Looking ahead with sitemobi

Investing in a fully integrated construction program management solution such as sitemobi – which covers real-time cost capturing, cost forecasting, document management, collaborative dashboards and reports for the construction phase of a project – has never been more important.

Our software capitalises on the latest developments in mobile and cloud-based tech to provide construction projects with clear, reliable data for operational and strategic decision-making.

Simplicity, efficiency and sustainability are at the core of everything we do at sitemobi. Our engineering, development and support teams are always looking to the future, providing solutions and leadership as technology continues to transform the construction industry.

Construction tech: digital tools save lives and money

The safety of workers and the profitability of construction projects are paramount concerns for any construction company. Bosses who put off investing in construction tech, claiming that they need to save money or it’s too hard to overhaul their systems, place their businesses – and their workers – at a significant disadvantage.

As pioneering computer scientist Grace Murray Hopper famously declared, “The most damaging phrase in the language is ‘We’ve always done it this way’.” While the construction industry has been slow to embrace technological change, the companies that are taking the plunge and implementing construction management software are reaping the benefits.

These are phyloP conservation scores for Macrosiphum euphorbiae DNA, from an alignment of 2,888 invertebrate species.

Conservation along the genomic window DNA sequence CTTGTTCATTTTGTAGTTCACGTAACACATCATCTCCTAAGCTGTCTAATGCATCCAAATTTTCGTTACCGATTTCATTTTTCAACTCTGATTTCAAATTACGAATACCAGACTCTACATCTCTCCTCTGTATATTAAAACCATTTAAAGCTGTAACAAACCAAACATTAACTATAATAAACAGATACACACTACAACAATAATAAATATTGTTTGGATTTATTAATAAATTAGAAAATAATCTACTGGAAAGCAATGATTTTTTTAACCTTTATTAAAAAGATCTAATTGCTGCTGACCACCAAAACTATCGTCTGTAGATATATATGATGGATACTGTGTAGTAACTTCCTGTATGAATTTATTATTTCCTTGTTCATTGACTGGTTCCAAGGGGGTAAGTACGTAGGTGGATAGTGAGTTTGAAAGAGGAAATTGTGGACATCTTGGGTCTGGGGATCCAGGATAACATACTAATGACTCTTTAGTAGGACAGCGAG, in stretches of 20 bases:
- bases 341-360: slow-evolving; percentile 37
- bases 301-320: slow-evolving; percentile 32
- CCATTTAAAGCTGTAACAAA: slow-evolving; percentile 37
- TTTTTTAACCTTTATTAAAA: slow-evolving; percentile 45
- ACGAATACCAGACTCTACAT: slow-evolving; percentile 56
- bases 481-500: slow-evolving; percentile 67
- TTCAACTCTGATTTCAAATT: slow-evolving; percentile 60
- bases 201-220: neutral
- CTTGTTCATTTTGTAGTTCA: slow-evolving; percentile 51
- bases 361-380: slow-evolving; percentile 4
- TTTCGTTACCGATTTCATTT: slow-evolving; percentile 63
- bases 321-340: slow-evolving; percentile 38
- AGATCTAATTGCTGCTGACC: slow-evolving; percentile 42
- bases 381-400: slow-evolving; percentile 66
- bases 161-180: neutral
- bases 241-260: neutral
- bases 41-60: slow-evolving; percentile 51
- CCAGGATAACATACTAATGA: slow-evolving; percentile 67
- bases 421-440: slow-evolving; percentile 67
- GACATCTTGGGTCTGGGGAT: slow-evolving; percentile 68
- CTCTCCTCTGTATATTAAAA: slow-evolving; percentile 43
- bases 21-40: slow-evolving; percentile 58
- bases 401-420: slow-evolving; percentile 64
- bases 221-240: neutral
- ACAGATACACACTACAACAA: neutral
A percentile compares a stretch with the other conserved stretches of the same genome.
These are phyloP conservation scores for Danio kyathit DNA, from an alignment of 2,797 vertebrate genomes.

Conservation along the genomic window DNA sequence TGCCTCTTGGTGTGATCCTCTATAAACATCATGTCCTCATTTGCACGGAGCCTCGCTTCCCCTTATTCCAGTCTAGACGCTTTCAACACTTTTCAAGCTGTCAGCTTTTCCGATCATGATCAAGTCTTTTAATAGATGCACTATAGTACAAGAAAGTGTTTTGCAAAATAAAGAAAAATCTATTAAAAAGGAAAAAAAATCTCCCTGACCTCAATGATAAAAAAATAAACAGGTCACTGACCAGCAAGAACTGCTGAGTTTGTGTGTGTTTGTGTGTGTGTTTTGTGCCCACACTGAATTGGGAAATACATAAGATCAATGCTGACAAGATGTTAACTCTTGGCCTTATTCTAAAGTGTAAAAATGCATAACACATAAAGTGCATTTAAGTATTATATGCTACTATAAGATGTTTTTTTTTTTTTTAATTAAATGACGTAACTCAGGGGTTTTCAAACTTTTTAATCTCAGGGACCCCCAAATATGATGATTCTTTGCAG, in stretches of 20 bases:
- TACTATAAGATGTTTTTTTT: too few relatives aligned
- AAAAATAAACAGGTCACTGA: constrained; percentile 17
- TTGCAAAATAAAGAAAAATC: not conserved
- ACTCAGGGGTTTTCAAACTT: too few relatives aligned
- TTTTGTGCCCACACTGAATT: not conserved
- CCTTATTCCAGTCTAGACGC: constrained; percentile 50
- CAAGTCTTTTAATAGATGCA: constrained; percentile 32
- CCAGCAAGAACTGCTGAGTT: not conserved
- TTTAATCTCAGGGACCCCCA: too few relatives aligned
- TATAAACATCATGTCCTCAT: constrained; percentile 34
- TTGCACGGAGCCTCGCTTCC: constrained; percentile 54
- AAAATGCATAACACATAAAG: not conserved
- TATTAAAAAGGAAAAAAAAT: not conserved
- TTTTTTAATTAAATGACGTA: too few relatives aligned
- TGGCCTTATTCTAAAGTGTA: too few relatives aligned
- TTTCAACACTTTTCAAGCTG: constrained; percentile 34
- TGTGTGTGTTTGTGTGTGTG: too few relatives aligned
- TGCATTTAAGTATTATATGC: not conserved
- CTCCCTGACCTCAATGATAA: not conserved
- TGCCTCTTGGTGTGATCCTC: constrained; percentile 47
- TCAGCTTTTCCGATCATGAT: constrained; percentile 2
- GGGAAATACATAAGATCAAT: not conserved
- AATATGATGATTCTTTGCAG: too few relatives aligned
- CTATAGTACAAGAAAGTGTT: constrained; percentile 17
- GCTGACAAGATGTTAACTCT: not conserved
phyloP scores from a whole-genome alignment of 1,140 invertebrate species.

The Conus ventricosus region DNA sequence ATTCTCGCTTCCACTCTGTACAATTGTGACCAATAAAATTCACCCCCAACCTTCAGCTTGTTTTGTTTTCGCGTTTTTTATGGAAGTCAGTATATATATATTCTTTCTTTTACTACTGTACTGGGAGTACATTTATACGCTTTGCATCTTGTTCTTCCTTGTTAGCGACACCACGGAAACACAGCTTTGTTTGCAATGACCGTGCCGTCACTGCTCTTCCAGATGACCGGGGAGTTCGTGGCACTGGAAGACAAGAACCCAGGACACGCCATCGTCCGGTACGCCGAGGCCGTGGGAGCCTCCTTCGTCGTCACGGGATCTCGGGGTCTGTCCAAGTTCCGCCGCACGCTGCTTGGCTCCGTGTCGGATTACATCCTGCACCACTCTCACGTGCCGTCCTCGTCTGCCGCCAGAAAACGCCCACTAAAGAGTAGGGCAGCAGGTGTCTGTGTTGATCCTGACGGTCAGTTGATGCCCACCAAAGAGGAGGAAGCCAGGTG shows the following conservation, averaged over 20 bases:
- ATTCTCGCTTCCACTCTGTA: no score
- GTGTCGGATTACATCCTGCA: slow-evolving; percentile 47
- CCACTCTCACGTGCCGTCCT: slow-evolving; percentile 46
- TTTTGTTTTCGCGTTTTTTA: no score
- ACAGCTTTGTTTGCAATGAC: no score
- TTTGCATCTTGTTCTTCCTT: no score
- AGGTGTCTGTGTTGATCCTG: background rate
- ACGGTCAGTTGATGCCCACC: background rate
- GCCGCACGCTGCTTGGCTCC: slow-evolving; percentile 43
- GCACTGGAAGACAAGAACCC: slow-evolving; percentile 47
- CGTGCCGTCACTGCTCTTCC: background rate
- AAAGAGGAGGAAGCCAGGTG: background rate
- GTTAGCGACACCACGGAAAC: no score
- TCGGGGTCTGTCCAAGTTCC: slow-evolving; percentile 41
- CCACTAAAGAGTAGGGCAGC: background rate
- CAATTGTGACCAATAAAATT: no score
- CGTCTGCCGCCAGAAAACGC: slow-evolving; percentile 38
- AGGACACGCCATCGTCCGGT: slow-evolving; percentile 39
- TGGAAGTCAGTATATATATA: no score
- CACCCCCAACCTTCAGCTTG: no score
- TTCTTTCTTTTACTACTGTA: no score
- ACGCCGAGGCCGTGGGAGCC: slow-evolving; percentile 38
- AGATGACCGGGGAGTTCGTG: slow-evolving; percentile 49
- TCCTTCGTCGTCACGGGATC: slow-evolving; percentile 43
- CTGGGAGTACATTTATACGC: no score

What technology?

The tools being used by smart construction companies utilise:

  • on-site GPS, Internet of Things (IoT) and mobile applications
  • cloud-based data management
  • automated reporting, alerts and forecasting
  • integrated back-office systems for accounting, finance and human resources.

What benefits?

The tools we’ve just listed are transforming the construction phase of projects in three key areas:

  • On-site execution: everything can be tracked in real time, including performance, variations, risks, costs and documentation.
  • Digital collaboration: teams have mobile access to project documentation and can communicate across distances and adapt plans when necessary to avoid safety risks and increasing timelines and costs.
  • Back-office integration: integrating accounting, finance and human resources systems can help companies exploit valuable project data on finances, costs and schedules.

Everyone wins

Choosing to invest in digital tools and making sure they’re integrated with the company’s business culture is a win for everybody. A more profitable project doesn’t have to come at a cost to worker safety; and worker safety doesn’t have to compromise a project’s bottom line. Ultimately, these new technologies enable a scenario where safety and profitability go hand-in-hand.

Think about it. The factors that make sites safer actually dovetail with the factors that make sites more efficient:

  • better planning
  • improved on-site coordination
  • better communication